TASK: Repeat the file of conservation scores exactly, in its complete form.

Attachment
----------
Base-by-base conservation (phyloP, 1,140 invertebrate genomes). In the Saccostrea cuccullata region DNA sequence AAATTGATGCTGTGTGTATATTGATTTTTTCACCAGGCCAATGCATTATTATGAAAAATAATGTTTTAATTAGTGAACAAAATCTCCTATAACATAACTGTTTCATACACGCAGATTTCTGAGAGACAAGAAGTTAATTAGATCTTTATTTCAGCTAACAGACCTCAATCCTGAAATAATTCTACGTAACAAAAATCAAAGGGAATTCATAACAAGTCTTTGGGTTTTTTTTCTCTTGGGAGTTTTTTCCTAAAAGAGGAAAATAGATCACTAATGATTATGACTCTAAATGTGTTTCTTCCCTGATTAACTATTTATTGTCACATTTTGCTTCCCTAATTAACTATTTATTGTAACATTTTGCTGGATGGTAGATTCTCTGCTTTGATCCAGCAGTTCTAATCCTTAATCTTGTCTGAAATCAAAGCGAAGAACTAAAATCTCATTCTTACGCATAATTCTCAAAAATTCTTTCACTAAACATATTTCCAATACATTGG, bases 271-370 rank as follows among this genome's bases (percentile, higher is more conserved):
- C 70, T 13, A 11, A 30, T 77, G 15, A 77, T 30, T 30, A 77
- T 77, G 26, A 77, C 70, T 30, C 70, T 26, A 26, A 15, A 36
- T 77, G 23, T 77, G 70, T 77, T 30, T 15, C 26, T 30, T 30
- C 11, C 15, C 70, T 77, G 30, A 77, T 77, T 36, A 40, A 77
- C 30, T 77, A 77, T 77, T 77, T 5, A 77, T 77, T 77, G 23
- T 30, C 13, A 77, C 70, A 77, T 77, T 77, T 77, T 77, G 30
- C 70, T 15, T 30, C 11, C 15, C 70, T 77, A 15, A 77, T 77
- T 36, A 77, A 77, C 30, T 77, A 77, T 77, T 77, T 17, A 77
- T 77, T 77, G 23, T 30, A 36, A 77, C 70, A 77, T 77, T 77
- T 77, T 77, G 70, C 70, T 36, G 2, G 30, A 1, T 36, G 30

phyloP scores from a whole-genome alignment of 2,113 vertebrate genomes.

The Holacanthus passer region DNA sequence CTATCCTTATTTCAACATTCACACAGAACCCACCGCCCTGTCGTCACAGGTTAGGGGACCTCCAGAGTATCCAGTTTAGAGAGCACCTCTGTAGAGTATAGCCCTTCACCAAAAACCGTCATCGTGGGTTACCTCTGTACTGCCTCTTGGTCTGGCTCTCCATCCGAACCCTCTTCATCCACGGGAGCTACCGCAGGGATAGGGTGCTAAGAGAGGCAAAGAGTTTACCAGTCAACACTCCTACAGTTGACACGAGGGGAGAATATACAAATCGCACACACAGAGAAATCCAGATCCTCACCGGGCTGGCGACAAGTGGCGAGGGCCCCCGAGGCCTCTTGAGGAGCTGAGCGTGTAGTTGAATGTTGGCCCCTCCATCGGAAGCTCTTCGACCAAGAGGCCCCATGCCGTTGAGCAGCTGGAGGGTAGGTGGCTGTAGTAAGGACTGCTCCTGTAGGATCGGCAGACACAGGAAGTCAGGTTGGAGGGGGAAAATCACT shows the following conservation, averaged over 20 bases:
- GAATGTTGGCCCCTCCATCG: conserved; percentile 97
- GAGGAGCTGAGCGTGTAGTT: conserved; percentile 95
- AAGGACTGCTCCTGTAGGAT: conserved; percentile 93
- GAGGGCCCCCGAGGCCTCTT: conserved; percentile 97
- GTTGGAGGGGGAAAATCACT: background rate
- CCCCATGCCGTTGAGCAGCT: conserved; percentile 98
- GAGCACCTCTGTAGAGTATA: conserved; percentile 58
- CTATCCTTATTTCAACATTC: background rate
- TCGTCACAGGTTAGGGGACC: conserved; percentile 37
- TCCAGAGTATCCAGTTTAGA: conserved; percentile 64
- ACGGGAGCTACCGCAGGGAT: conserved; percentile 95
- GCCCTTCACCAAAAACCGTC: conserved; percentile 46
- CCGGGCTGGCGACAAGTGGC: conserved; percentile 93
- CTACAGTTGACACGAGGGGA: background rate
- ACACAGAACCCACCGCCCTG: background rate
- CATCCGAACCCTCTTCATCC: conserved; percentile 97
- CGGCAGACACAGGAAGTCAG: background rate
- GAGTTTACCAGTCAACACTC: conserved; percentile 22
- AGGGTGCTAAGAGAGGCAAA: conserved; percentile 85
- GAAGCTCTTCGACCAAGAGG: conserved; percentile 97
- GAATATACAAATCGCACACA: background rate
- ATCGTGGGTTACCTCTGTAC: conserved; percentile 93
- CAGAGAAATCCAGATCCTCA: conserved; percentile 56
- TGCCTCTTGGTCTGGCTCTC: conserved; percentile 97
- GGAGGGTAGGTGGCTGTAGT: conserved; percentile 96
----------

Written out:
Base-by-base conservation (phyloP, 1,140 invertebrate genomes). In the Saccostrea cuccullata region DNA sequence AAATTGATGCTGTGTGTATATTGATTTTTTCACCAGGCCAATGCATTATTATGAAAAATAATGTTTTAATTAGTGAACAAAATCTCCTATAACATAACTGTTTCATACACGCAGATTTCTGAGAGACAAGAAGTTAATTAGATCTTTATTTCAGCTAACAGACCTCAATCCTGAAATAATTCTACGTAACAAAAATCAAAGGGAATTCATAACAAGTCTTTGGGTTTTTTTTCTCTTGGGAGTTTTTTCCTAAAAGAGGAAAATAGATCACTAATGATTATGACTCTAAATGTGTTTCTTCCCTGATTAACTATTTATTGTCACATTTTGCTTCCCTAATTAACTATTTATTGTAACATTTTGCTGGATGGTAGATTCTCTGCTTTGATCCAGCAGTTCTAATCCTTAATCTTGTCTGAAATCAAAGCGAAGAACTAAAATCTCATTCTTACGCATAATTCTCAAAAATTCTTTCACTAAACATATTTCCAATACATTGG, bases 271-370 rank as follows among this genome's bases (percentile, higher is more conserved):
- C 70, T 13, A 11, A 30, T 77, G 15, A 77, T 30, T 30, A 77
- T 77, G 26, A 77, C 70, T 30, C 70, T 26, A 26, A 15, A 36
- T 77, G 23, T 77, G 70, T 77, T 30, T 15, C 26, T 30, T 30
- C 11, C 15, C 70, T 77, G 30, A 77, T 77, T 36, A 40, A 77
- C 30, T 77, A 77, T 77, T 77, T 5, A 77, T 77, T 77, G 23
- T 30, C 13, A 77, C 70, A 77, T 77, T 77, T 77, T 77, G 30
- C 70, T 15, T 30, C 11, C 15, C 70, T 77, A 15, A 77, T 77
- T 36, A 77, A 77, C 30, T 77, A 77, T 77, T 77, T 17, A 77
- T 77, T 77, G 23, T 30, A 36, A 77, C 70, A 77, T 77, T 77
- T 77, T 77, G 70, C 70, T 36, G 2, G 30, A 1, T 36, G 30

phyloP scores from a whole-genome alignment of 2,113 vertebrate genomes.

The Holacanthus passer region DNA sequence CTATCCTTATTTCAACATTCACACAGAACCCACCGCCCTGTCGTCACAGGTTAGGGGACCTCCAGAGTATCCAGTTTAGAGAGCACCTCTGTAGAGTATAGCCCTTCACCAAAAACCGTCATCGTGGGTTACCTCTGTACTGCCTCTTGGTCTGGCTCTCCATCCGAACCCTCTTCATCCACGGGAGCTACCGCAGGGATAGGGTGCTAAGAGAGGCAAAGAGTTTACCAGTCAACACTCCTACAGTTGACACGAGGGGAGAATATACAAATCGCACACACAGAGAAATCCAGATCCTCACCGGGCTGGCGACAAGTGGCGAGGGCCCCCGAGGCCTCTTGAGGAGCTGAGCGTGTAGTTGAATGTTGGCCCCTCCATCGGAAGCTCTTCGACCAAGAGGCCCCATGCCGTTGAGCAGCTGGAGGGTAGGTGGCTGTAGTAAGGACTGCTCCTGTAGGATCGGCAGACACAGGAAGTCAGGTTGGAGGGGGAAAATCACT shows the following conservation, averaged over 20 bases:
- GAATGTTGGCCCCTCCATCG: conserved; percentile 97
- GAGGAGCTGAGCGTGTAGTT: conserved; percentile 95
- AAGGACTGCTCCTGTAGGAT: conserved; percentile 93
- GAGGGCCCCCGAGGCCTCTT: conserved; percentile 97
- GTTGGAGGGGGAAAATCACT: background rate
- CCCCATGCCGTTGAGCAGCT: conserved; percentile 98
- GAGCACCTCTGTAGAGTATA: conserved; percentile 58
- CTATCCTTATTTCAACATTC: background rate
- TCGTCACAGGTTAGGGGACC: conserved; percentile 37
- TCCAGAGTATCCAGTTTAGA: conserved; percentile 64
- ACGGGAGCTACCGCAGGGAT: conserved; percentile 95
- GCCCTTCACCAAAAACCGTC: conserved; percentile 46
- CCGGGCTGGCGACAAGTGGC: conserved; percentile 93
- CTACAGTTGACACGAGGGGA: background rate
- ACACAGAACCCACCGCCCTG: background rate
- CATCCGAACCCTCTTCATCC: conserved; percentile 97
- CGGCAGACACAGGAAGTCAG: background rate
- GAGTTTACCAGTCAACACTC: conserved; percentile 22
- AGGGTGCTAAGAGAGGCAAA: conserved; percentile 85
- GAAGCTCTTCGACCAAGAGG: conserved; percentile 97
- GAATATACAAATCGCACACA: background rate
- ATCGTGGGTTACCTCTGTAC: conserved; percentile 93
- CAGAGAAATCCAGATCCTCA: conserved; percentile 56
- TGCCTCTTGGTCTGGCTCTC: conserved; percentile 97
- GGAGGGTAGGTGGCTGTAGT: conserved; percentile 96